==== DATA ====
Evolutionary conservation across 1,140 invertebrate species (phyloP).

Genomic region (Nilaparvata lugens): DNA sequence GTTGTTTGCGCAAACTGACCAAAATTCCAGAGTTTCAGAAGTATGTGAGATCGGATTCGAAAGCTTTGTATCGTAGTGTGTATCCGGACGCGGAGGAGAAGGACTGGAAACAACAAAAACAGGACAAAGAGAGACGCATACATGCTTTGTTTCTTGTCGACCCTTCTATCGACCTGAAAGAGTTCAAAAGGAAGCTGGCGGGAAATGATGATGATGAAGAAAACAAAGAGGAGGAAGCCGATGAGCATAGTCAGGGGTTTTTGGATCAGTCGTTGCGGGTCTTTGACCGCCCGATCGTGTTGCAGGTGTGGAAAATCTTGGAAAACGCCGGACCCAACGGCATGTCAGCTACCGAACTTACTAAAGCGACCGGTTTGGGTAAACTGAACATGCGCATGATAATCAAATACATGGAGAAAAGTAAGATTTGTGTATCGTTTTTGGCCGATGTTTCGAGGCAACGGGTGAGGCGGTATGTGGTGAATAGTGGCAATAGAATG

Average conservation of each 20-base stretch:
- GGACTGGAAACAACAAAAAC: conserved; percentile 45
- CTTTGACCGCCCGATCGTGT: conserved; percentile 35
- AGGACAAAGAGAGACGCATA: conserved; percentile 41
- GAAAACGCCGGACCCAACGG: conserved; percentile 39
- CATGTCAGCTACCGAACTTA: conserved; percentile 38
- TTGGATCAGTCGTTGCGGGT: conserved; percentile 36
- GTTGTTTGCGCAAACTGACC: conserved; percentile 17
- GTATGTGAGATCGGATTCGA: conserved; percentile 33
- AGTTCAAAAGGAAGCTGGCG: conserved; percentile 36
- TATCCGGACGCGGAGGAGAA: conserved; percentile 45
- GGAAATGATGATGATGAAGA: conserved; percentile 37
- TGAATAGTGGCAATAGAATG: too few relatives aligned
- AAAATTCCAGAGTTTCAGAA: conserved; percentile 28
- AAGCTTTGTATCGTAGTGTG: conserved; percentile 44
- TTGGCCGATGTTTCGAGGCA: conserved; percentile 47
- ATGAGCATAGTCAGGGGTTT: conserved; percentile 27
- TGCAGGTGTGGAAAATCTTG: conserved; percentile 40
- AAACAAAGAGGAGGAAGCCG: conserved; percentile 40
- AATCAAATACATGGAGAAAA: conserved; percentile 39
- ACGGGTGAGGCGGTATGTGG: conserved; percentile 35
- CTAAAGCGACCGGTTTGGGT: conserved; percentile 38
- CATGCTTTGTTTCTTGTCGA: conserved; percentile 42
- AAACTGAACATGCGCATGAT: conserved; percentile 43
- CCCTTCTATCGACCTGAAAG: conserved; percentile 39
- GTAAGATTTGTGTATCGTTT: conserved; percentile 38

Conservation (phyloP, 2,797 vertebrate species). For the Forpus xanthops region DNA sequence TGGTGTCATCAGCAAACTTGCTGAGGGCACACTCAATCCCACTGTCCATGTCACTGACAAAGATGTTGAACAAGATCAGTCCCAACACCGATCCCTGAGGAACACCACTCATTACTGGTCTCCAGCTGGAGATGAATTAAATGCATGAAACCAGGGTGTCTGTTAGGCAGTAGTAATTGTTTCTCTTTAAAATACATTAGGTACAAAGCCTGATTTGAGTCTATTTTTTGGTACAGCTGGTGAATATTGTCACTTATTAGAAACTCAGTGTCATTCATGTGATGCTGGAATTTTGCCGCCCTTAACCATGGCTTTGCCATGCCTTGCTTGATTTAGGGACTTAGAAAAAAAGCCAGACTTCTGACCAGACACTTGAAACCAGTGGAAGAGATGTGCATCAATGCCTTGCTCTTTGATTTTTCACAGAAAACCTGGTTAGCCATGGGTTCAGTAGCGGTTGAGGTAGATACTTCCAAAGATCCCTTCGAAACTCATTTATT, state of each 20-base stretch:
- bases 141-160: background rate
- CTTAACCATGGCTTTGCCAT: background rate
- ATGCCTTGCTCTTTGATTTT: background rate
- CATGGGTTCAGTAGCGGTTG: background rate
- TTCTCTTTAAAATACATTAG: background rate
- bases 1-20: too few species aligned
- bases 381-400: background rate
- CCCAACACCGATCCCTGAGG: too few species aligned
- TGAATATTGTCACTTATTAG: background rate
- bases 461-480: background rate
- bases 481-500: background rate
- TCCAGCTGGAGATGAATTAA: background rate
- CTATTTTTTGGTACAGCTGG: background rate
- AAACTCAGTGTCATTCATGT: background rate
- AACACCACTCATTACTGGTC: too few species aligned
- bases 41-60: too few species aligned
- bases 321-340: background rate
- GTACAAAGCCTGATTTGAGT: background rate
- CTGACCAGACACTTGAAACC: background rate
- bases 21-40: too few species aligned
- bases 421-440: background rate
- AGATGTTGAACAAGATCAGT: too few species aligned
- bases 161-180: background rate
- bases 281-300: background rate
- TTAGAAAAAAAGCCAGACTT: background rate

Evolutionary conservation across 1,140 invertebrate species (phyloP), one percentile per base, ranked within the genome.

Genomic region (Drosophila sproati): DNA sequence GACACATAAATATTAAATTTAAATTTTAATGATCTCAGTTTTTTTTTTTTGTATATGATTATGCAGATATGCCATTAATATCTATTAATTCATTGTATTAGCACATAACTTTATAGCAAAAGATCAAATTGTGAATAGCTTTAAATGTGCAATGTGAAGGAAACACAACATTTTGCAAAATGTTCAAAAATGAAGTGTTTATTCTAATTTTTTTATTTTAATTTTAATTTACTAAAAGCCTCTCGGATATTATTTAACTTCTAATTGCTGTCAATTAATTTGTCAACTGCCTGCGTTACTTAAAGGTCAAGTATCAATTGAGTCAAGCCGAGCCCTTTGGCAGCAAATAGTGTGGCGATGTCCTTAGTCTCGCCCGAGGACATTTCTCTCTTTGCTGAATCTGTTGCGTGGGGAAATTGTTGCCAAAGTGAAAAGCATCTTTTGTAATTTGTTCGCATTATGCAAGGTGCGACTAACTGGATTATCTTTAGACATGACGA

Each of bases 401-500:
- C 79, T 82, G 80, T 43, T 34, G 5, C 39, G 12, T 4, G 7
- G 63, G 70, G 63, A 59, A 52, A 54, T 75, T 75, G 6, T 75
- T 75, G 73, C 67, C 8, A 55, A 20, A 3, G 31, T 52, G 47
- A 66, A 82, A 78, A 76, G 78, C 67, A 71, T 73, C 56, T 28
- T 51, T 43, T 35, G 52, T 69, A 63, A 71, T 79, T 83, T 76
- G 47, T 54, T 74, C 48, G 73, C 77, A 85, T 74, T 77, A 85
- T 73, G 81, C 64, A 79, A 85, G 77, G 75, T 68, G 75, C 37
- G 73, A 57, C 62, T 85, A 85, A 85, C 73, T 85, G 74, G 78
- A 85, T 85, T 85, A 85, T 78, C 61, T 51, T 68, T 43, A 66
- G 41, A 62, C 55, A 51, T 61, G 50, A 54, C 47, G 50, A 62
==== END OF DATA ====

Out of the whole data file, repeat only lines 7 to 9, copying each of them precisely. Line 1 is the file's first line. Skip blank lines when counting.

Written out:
- GAAAACGCCGGACCCAACGG: conserved; percentile 39
- CATGTCAGCTACCGAACTTA: conserved; percentile 38
- TTGGATCAGTCGTTGCGGGT: conserved; percentile 36